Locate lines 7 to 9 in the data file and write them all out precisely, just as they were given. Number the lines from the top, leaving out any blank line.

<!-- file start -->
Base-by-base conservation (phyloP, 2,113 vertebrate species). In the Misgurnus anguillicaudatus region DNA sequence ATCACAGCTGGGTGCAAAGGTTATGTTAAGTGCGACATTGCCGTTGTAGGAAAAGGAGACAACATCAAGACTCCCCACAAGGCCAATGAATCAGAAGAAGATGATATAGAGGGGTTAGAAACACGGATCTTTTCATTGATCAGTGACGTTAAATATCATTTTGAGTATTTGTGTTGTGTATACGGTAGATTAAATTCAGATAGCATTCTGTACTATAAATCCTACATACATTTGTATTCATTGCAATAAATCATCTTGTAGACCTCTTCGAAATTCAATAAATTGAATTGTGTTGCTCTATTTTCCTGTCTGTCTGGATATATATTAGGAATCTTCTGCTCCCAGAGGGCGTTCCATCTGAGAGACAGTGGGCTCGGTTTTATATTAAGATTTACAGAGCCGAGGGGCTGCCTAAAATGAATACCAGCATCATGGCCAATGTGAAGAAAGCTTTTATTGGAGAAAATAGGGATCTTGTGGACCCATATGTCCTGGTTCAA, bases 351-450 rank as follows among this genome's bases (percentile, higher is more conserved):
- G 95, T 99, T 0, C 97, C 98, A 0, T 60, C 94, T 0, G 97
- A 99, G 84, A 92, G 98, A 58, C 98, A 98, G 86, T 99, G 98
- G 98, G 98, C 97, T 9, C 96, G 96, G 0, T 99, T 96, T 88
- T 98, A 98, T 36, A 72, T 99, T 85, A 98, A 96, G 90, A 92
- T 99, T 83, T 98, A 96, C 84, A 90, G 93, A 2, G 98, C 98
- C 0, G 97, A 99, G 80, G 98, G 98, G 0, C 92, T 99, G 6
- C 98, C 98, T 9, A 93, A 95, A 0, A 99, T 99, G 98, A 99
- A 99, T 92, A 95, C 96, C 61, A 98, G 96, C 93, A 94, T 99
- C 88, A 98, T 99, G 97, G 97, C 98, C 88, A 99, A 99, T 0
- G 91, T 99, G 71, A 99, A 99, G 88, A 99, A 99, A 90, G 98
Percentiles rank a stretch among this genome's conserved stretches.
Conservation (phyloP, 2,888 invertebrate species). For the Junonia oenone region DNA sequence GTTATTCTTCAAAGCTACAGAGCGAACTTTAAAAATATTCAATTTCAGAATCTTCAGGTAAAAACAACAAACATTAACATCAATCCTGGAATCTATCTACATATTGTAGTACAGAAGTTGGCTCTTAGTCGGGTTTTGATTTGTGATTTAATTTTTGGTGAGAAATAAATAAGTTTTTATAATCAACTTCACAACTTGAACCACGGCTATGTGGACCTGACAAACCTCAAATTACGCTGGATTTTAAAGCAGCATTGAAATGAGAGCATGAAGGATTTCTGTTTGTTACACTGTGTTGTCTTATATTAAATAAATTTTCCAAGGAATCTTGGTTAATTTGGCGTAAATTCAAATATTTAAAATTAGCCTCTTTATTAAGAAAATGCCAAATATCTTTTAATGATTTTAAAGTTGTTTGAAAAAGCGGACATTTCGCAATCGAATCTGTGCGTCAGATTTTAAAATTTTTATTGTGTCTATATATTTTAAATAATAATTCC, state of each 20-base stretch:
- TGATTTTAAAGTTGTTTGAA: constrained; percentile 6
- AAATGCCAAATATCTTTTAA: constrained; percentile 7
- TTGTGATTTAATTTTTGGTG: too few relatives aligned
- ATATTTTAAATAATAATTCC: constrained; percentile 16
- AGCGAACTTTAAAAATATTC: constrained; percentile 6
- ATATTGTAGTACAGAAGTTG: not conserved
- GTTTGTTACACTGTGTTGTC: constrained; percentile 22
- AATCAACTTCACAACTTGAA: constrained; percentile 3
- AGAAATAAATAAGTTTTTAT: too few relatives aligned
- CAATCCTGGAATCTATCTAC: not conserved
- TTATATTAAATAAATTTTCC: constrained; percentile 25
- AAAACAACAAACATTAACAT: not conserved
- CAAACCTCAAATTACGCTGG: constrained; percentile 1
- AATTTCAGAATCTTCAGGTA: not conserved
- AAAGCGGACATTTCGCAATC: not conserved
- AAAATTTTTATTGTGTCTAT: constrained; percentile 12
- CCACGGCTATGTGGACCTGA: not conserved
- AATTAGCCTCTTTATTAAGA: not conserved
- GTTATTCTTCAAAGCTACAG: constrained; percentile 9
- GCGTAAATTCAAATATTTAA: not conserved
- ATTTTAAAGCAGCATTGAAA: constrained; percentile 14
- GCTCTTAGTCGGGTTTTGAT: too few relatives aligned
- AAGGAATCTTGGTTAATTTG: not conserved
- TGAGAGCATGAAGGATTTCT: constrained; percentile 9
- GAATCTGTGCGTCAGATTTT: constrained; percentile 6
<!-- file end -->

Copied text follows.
- C 0, G 97, A 99, G 80, G 98, G 98, G 0, C 92, T 99, G 6
- C 98, C 98, T 9, A 93, A 95, A 0, A 99, T 99, G 98, A 99
- A 99, T 92, A 95, C 96, C 61, A 98, G 96, C 93, A 94, T 99